Thursday, March 22, 2007


Another example from the Telegraph of a case where the introduction to the story seems to flatly contradict the substance of the article.
We are unable to distinguish right from wrong if we rely on pure logic alone, according to a study that shows how morality is based on feelings.
That's a rather sweeping statement! Let's read on...
Neuroscientists traced abnormal moral choices -notably cold-blooded "utilitarian" judgments where one person's life is sacrificed for the greater good - to damaged emotional circuits, revealing how, in these cases, moral judgment fails without feelings.
This discovery will inform the philosophical debate about the degree to which moral judgements are based on norms or emotions.
This doesn't seem to correspond with the blanket statement with which the story opened.
Our work provides the first causal account of the role of emotions in moral judgments," said co-senior author Prof Marc Hauser of Harvard University. He emphasised that not all moral reasoning depended strongly on emotion. "A wide class of moral judgments are completely normal even without emotional input, showing that we have a cold moral calculus that operates without emotional inspiration," he said.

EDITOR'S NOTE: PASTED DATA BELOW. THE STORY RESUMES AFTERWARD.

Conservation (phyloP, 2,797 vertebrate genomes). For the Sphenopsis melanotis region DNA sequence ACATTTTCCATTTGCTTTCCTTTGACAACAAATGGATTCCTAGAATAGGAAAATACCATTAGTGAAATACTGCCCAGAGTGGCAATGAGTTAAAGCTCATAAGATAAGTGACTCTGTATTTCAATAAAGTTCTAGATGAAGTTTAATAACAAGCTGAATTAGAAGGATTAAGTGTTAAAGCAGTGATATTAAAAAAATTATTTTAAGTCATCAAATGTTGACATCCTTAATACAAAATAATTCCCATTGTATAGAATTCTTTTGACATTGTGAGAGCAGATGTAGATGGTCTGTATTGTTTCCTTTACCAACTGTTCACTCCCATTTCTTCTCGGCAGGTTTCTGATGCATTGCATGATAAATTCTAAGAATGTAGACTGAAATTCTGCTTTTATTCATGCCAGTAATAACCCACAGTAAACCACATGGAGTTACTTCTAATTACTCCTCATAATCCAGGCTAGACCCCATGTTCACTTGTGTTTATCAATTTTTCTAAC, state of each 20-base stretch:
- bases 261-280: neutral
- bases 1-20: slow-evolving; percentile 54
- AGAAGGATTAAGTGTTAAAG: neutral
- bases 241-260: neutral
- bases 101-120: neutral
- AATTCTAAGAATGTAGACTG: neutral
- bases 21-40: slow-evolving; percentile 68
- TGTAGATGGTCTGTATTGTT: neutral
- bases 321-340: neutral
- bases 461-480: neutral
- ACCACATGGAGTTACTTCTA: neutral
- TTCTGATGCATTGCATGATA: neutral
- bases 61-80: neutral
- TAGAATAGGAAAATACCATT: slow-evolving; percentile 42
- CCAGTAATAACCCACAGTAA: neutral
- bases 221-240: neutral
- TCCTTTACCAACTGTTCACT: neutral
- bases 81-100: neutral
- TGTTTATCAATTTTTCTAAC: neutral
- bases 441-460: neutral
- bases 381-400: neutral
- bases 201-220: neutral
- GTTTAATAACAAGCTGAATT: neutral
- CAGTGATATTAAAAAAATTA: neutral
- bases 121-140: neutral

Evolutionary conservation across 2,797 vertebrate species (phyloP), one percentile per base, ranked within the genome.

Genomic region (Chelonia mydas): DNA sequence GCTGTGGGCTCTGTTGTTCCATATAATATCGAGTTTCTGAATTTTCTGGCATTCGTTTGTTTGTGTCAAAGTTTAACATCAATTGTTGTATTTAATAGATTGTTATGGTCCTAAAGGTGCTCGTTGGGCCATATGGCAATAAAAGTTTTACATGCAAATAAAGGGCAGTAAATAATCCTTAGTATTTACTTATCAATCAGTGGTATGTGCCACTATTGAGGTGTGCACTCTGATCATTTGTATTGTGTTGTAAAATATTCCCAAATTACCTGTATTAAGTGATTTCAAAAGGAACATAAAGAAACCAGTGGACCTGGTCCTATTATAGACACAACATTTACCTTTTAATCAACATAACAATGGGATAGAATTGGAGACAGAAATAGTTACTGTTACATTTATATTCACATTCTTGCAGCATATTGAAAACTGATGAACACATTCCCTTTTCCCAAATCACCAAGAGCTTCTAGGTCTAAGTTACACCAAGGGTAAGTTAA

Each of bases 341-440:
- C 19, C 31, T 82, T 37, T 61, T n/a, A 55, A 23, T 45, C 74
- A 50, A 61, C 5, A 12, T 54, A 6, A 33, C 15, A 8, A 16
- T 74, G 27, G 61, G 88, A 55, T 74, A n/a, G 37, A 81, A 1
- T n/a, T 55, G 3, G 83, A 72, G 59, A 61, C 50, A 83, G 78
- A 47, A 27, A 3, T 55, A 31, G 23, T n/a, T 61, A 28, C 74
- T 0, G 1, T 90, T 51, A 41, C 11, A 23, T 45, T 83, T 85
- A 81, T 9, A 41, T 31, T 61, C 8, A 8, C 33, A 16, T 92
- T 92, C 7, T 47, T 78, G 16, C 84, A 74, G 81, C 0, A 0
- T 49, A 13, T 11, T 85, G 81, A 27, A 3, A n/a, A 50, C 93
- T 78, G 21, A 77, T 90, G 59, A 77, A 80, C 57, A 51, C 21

But for a certain class of moral judgments a small region behind the forehead, the ventromedial prefrontal cortex (VMPC), is important.
The discovery was made by researchers at the University of Southern California, Harvard University, Caltech and the University of Iowa after studying six people with damage to the VMPC who behaved in a matter-of-fact way when considering difficult dilemmas.

No comments: